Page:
At Fenelon’s we are constantly being asked what should be done with a certain cut of meat. Now we really don’t mind this at all – it is why we are here to help and advise. However, as more and more people are turning away from pre-packed supermarket meat, we thought it would be useful to have a section on our website that describes the different cuts of meat that you will find here at Fenelon’s. Hopefully you will find this guide useful in choosing your cut of meat. Don’t forget to check out our video section where you will see Neven Maguire from the RTE Home Chef series cooking various cuts of meat.
Introduction - Get to know your Fenelon's Meat
Some of the most common questions that we get asked are common to all meats, be it beef, pork or lamb. By way of introduction, we try and answer them on this page.
How much do I need?
To size your piece of meat, allow approximately 225g (half pound) of uncooked meat per person if it is off the bone. If you are buying meat on the bone allow approximately (340g) of uncooked weight, but always allow a bit extra if you are feeding a hungry hoard or would like a little left over for the next day!
Weight Conversions: 1lb / 454g 2lb / 0.91kg 3lb / 1.36kg 4lb / 1.82kg 5lb / 2.27kg
Tips on storing meat:
- Plastic will make the meat sweat. Remove meat from it’s plastic bag as soon as possible after buying and store in the fridge.
- Meat should be transferred to a non-plastic dish and covered with foil or loosely covered with plastic to allow some air flow.
- Raw and cooked meat should be stored separately.
- Fresh meat will keep 3 – 5 days in the fridge. Cooked meat 5 – 7 days.
Freezing & refreezing meat:
Depending on the cut, uncooked meat can be stored up to 6 months in the freezer. Larger cuts, like steaks and roasts, can be safely stored for up to 6 months. Smaller cuts, such as beef steaks, should not be frozen for more than 4 months, and minced meat should not be frozen for more than 3 months.
Meat stored in the freezer should be kept at -18°C.
Freezer storage times for cooked meats are shorter than raw meat due to what’s known as flavour taint. Certain flavours oxidise in the freezer after a period of time.
If frozen meat has defrosted, refreezing is not recommended unless it is cooked first, for a number of reasons; the quality suffers each time frozen meat is defrosted and refrozen; freezing creates ice crystals within the structure of the meat (as meat contains a high percentage of water). These ice crystals rupture the fibre which causes the meat to bleed when defrosted. If repeated, the texture of the meat will be very dry.
Never refreeze meat which has been thawed and held at room temperature.
In the refrigerator: Plan ahead as this is the slowest thawing technique. Small frozen items may thaw overnight in the refrigerator, while larger items will take significantly longer.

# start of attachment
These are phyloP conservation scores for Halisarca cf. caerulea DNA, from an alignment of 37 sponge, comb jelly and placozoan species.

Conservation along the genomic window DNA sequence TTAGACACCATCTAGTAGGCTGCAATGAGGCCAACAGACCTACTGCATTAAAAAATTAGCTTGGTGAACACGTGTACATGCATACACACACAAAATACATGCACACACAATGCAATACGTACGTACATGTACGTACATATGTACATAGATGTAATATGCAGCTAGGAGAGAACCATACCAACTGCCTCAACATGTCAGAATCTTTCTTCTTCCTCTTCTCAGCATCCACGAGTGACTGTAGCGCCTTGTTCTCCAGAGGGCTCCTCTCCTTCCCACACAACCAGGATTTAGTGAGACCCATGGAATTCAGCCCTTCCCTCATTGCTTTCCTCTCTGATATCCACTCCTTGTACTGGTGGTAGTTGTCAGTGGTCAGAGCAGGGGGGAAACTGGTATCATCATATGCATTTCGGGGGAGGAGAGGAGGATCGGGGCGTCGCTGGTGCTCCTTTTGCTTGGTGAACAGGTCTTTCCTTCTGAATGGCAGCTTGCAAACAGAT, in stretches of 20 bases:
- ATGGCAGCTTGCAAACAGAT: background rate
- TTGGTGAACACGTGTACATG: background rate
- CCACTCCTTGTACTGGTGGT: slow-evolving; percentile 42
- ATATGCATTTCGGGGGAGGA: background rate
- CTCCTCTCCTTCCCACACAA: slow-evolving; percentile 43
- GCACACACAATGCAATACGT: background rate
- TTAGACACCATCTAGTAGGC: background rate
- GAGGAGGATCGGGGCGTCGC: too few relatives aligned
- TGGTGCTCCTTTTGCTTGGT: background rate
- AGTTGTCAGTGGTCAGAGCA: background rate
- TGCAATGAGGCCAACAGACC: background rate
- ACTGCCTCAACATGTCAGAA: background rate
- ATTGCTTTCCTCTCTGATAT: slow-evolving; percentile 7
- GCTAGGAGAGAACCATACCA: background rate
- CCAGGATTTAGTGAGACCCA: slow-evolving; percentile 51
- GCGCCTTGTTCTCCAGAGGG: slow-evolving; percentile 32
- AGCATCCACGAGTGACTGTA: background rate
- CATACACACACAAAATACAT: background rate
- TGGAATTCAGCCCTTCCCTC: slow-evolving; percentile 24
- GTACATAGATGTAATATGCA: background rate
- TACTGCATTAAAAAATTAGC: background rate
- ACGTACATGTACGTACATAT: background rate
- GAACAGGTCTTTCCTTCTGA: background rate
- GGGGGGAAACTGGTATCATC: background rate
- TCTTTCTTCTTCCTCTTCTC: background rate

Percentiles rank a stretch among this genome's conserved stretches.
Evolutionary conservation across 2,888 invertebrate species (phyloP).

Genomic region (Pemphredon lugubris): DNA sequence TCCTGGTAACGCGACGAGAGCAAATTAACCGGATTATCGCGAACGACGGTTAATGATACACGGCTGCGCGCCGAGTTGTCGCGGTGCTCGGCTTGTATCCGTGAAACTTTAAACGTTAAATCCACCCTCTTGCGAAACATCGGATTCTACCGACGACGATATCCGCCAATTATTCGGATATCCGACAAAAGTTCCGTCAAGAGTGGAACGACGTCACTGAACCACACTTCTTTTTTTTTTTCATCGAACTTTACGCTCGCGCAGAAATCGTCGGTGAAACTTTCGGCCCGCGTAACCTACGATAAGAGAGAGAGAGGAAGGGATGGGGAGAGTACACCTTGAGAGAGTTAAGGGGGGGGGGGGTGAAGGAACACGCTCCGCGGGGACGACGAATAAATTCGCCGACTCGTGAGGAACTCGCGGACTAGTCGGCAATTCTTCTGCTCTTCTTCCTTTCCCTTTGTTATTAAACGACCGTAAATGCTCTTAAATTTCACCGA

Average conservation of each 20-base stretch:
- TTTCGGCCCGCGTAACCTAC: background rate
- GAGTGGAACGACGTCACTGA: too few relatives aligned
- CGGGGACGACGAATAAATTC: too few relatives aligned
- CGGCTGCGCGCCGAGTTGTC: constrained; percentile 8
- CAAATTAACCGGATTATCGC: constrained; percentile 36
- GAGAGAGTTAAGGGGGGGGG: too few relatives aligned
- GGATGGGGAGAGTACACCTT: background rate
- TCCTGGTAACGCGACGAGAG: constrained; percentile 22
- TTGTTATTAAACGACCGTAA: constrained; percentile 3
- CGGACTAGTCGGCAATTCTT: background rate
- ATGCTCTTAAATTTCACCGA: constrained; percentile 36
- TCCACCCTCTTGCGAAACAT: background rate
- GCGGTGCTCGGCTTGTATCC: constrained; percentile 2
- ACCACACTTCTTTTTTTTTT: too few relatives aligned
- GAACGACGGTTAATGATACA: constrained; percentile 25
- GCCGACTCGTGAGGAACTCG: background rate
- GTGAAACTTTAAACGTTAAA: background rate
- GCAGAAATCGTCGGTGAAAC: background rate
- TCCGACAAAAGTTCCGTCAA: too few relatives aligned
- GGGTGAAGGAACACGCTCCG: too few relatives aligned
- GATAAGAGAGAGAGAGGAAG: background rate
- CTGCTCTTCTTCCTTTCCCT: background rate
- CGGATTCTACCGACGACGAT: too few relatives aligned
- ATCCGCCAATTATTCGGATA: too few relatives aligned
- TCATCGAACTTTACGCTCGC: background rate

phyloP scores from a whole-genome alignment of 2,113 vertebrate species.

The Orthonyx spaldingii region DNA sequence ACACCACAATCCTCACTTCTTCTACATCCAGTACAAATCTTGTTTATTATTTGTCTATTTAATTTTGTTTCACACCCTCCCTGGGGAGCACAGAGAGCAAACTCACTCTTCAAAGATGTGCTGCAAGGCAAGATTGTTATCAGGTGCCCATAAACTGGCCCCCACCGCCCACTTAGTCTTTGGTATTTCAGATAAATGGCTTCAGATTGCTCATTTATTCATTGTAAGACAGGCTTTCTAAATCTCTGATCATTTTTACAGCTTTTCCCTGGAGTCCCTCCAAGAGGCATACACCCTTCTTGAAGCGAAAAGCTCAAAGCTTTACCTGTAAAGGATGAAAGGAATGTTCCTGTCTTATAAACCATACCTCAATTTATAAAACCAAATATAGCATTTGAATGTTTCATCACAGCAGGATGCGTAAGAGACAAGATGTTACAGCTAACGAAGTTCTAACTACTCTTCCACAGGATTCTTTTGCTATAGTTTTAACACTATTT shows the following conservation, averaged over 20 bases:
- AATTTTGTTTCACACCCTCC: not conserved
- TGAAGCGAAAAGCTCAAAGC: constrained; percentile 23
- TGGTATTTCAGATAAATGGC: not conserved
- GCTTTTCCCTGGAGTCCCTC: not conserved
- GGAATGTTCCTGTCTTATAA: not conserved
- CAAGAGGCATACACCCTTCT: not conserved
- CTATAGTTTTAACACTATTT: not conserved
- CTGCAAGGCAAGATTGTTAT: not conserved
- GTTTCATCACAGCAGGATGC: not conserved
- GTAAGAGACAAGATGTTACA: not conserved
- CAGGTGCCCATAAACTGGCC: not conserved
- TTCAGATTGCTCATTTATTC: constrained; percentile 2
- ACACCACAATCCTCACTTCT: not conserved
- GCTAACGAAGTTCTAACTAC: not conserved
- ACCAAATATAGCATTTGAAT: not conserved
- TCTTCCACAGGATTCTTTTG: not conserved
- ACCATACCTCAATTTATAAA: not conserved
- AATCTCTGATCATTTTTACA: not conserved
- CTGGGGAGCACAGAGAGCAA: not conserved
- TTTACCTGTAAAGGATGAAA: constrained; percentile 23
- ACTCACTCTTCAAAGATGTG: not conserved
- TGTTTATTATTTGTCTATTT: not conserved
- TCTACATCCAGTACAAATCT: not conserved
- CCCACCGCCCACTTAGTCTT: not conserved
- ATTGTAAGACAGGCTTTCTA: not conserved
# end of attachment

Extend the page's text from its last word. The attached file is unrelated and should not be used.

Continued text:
In a microwave on the defrost setting: plan to cook the food immediately after it has thawed in a microwave, because some areas of the food may have begun cooking during the defrost cycle.
Meat should not be thawed at room temperature on the kitchen counter. Meat that has been thawed in the fridge will keep for a few days. Meat thawed more quickly should be used immediately. Thawed meat should not be re-frozen in it’s uncooked state.
Carving Tips - What to do once you've cooked your beef
Once you have cooked your beef, gently place it on a chopping board to allow the beef to settle (this is a good time to make your gravy). A chopping board with a groove round the edge to catch the juices is ideal for this –sirloin on bone don’t be tempted to try and carve on a platter or in the roasting pan as this makes the whole job a lot more difficult. To carve your joint you will need a sharp carving knife and a meat fork to help hold the meat steady.
If the knife is too blunt then it will encourage hacking and sawing at the meat. When carving, you should hold the knife at the same angle for each slice. Carve across the grain and slice into thin slices. As a small tip, it is often easier to take meat that is on the bone off the bone after cooking to make the carving easier. Carve only the number of slices that are to be served during the meal so that any leftover will retain the moisture and not dry out in the fridge.
Healthy Meat - Why Fenelon's Meat Is Good For You
Meat is particularly high in haem iron which, unlike non haem iron found in cereals and vegetables, is easily absorbed. Iron is good for our blood and helps carry more oxygen around our bodies. Sufficient iron intake is particularly necessary in young people and women of child bearing age. Meat is very rich in protein which is essential for energy and helps the body’s growth and repair. As a guide, one 90g portion provides half a person’s RDA for protein. Meat is also rich in zinc, vitamins B12, B6 and D. Zinc is needed for muscle recovery whilst vitamin B12 helps maintain healthy blood cells and nerve cells.
Vitamin B6 is one of those that does a lot and is pretty much essential for your good health. It is essential for your metabolism and immune system. Vitamin D is needed to maintain healthy bones and to stop them from going brittle. Beef in particular is rich is B12, B6 and D whilst pork is rich in B1 (thiamine) and lamb is rich in vitamin B6. Like everything though you can have too much of a good thing and it is vital that you maintain a balanced diet and get your proper intake of FRESH fruit and veg.